Most of all, we need the longing, our deepest soul desire, to encounter God. The Psalmist expressed such a longing.

As a deer longs for flowing streams,
so my soul longs for you, O God.
My soul thirsts for God . . .

— Psalm 42:1-2 (NRSV)

Come Now, Spirit of Power!

 

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Come now Spirit of power.
Come now quickly and seize this moment.
Come Spirit from all four sacred directions,
from every color and culture,
come and use this sorrowful moment for good.

Very often, the prayers of Bishop Steven Charleston become a part of my meditation time. His prayers have a way of calming my heart, comforting my spirit and inspiring me to greater works. His words are expressive and full of energy. He paints pictures of things as they are and things as they should be.

In response to the tragedies in El Paso and Dayton, Bishop Charleston speaks of the deep divisions in our nation and the old wounds that have been opened. Indeed. He is right. But then he calls us to better things, to a time for love that has the power to heal.

So let us pray this prayer today, in this moment, as we long for healing.

Come now Spirit of power, come now quickly and seize this moment. The conscience of our nation teeters on the edge of change. Old wounds between us have opened. Deep divisions have been revealed. We are stunned by the cost of our own behavior. 

Now is the time. Now is an historic opportunity for love. 

Pull prejudice from us like a poison. 

Draw out the fear that breeds our racism. 

Open our eyes to behold our common humanity. 

Silence the justifications and the denials before they begin and keep our eyes fixed firmly on the prize, not on the politics. 

Come Spirit from all four sacred directions, from every color and culture, come and use this sorrowful moment for good. Heal our racism now.

May God make it so.  Amen.

 

Art: “Four Sacred Directions” by Drea Jensen, 2002

A Baby Brother! Not for Me!

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Michael, the Archangel

This morning I was reading an interesting article about Michael, the Archangel. The headline read “Call upon the Archangel to stand guard over you . . . at night.” The article pointed out that we are the most vulnerable when we are asleep, unable to protect ourselves from harm. The Archangel Michael can protect us. The information, while interesting, was not all that earth shattering. But reading it brought to mind an unforgettable childhood memory.

As a child around the age of five, I didn’t think much of this particular day, but as an adult, I count it as one of my most cherished memories. On top of that, I now see it as an early childhood experience that shaped my view of God and began to prepare me for the vocation of ministry. But I must begin at the beginning to paint a picture of a precocious, spoiled five year old.

My mother was expecting a new baby, my first sibling. I was all in if the baby was a sister, but for some reason, I loathed the idea of a baby brother, which is exactly what I got. I was NOT happy! I remember it like it was yesterday. Yiayia (my grandmother) broke the news. I stomped my feet and declared that my mother could absolutely not return home with a boy baby!

Going on alongside my childish impertinence, the adults were experiencing a completely different reality. It appeared, in fact, that my baby brother would not come home and that his survival was doubtful. As in many Greek families, my brother’s dangerous situation remained “between us,” which meant my grandmother, my father and my two aunts, Eirene and Koula. At all costs, my mother was not to be told of the seriousness of her new baby’s health. And of course, nothing was to be said in the presence of five-year-old Kalliope, though that made no difference at all because my ears had always been finely attuned to family secrets and whispers. When adults spoke, even in hushed whispers, I heard.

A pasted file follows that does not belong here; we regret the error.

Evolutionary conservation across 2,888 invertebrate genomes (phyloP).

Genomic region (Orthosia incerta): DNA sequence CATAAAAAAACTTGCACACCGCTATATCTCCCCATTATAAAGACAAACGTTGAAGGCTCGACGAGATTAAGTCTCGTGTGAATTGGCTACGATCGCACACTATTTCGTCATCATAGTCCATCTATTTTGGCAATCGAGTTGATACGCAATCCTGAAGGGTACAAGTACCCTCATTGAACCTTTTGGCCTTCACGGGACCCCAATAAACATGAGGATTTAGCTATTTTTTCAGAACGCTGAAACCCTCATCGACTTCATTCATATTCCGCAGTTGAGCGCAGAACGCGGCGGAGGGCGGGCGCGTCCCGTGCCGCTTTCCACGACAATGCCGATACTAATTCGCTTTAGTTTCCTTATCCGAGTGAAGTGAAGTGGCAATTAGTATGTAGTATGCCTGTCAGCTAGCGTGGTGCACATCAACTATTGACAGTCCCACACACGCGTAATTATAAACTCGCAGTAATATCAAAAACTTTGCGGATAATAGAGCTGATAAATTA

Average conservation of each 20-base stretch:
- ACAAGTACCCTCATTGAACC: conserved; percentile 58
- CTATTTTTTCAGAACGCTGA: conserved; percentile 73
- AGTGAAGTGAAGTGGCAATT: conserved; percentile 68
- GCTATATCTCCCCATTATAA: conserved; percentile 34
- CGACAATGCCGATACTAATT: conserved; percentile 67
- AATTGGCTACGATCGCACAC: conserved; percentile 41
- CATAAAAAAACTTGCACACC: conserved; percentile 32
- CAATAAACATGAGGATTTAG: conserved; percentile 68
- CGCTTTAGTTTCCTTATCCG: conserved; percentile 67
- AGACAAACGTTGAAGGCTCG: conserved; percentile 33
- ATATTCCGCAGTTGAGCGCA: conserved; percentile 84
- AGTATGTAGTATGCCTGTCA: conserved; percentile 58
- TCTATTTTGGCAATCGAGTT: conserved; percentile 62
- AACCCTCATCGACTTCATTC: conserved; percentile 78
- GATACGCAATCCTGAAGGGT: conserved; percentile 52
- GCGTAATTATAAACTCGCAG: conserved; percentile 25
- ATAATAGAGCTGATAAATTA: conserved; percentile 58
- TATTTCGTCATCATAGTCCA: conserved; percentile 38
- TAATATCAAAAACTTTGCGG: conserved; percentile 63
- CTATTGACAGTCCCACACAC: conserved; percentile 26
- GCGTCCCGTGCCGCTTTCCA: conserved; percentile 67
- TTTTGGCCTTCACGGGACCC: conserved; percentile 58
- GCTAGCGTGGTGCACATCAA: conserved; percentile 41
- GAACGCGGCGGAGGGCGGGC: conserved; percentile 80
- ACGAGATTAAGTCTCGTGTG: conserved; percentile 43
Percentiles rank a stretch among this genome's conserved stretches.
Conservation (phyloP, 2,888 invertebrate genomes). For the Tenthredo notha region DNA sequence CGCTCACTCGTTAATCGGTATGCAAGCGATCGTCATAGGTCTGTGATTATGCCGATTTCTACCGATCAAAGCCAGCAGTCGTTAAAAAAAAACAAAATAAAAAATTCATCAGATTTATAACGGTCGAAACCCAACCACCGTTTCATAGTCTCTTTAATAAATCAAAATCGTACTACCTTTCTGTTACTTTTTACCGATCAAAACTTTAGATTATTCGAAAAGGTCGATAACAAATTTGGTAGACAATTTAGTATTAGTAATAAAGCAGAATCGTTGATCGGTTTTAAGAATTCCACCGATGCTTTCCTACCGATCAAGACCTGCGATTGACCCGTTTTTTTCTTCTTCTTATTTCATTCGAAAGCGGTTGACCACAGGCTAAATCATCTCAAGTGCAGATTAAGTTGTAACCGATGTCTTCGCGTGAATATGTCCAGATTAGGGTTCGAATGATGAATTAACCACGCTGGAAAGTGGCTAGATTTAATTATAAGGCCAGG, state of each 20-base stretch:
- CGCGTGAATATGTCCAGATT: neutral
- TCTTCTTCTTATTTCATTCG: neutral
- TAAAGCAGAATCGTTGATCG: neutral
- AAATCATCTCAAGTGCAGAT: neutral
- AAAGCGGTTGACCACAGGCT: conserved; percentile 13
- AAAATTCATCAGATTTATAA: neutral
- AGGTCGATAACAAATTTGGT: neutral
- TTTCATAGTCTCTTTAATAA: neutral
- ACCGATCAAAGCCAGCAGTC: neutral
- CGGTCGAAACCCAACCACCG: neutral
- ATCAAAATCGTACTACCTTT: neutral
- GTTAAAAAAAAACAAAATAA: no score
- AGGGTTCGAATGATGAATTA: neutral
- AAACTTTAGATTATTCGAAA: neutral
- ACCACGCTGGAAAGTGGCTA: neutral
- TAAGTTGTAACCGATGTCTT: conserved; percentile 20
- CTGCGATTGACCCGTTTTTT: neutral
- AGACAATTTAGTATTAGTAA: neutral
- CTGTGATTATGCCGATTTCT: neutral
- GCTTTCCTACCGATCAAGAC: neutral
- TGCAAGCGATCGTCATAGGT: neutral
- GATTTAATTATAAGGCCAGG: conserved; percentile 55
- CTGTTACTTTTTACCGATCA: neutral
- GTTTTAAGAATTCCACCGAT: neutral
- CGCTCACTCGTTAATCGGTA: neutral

So I knew, at least, that something was amiss, and if I am honest, I have to confess that I was glad I would not be having a brother in my world. Until the next day. As soon as I woke up, Yiayia washed my face, made me brush my teeth, and began to dress me. For reasons I did not yet understand, she was dressed in her church clothes and she pulled out a church dress for me. I knew it wasn’t Sunday, but I did not know that I was about to have a life-altering experience. Now you might think that a five-year-old cannot really understand a life-altering experience. But you would be mistaken. This life-altering experience has been lying in my memories for more than six decades.

Both dressed impeccably, we put on our winter coats and walked across the street and down the block to the bus stop. I was cold, ready for the bus to show up. Of course, I asked where we were going and why we were so dressed up. “Siopi! Min milas tora!” was Yiayia’s response. “Hush! Don’t talk right now!” Sensing the fear and grief in Yiayia’s mood, I sat quietly and didn’t say another word as the bus took us to downtown Birmingham. When we disembarked, I knew exactly where we were going, but I did not know why.

As we walked up the front steps at our Greek Orthodox church, I felt the warmth of the building easing the February cold. I was glad to be warm. I smelled the incense, comforted by the familiar fragrance. And I watched the flames of hundreds of thin white candles placed in a bed of sand as Yiayia lit another one, placed it in the sand, and made her cross. Immediately, I made my cross, too, three times, as I was taught to do.

The church was silent. With dim lights, it had never looked more beautiful. As we walked down the aisle through the nave, I looked to each side to see the stained glass windows. I looked up above the nave into the dome of the church where the icon of Christ, Ruler of All, looked back directly at me in a way that almost seemed eerie. I realize that we are going up the steps to the iconostasis, the wall of doors that each had an icon on them. I had never, ever been up those few steps. It was the place, I thought, where only the priest and the altar boys could be.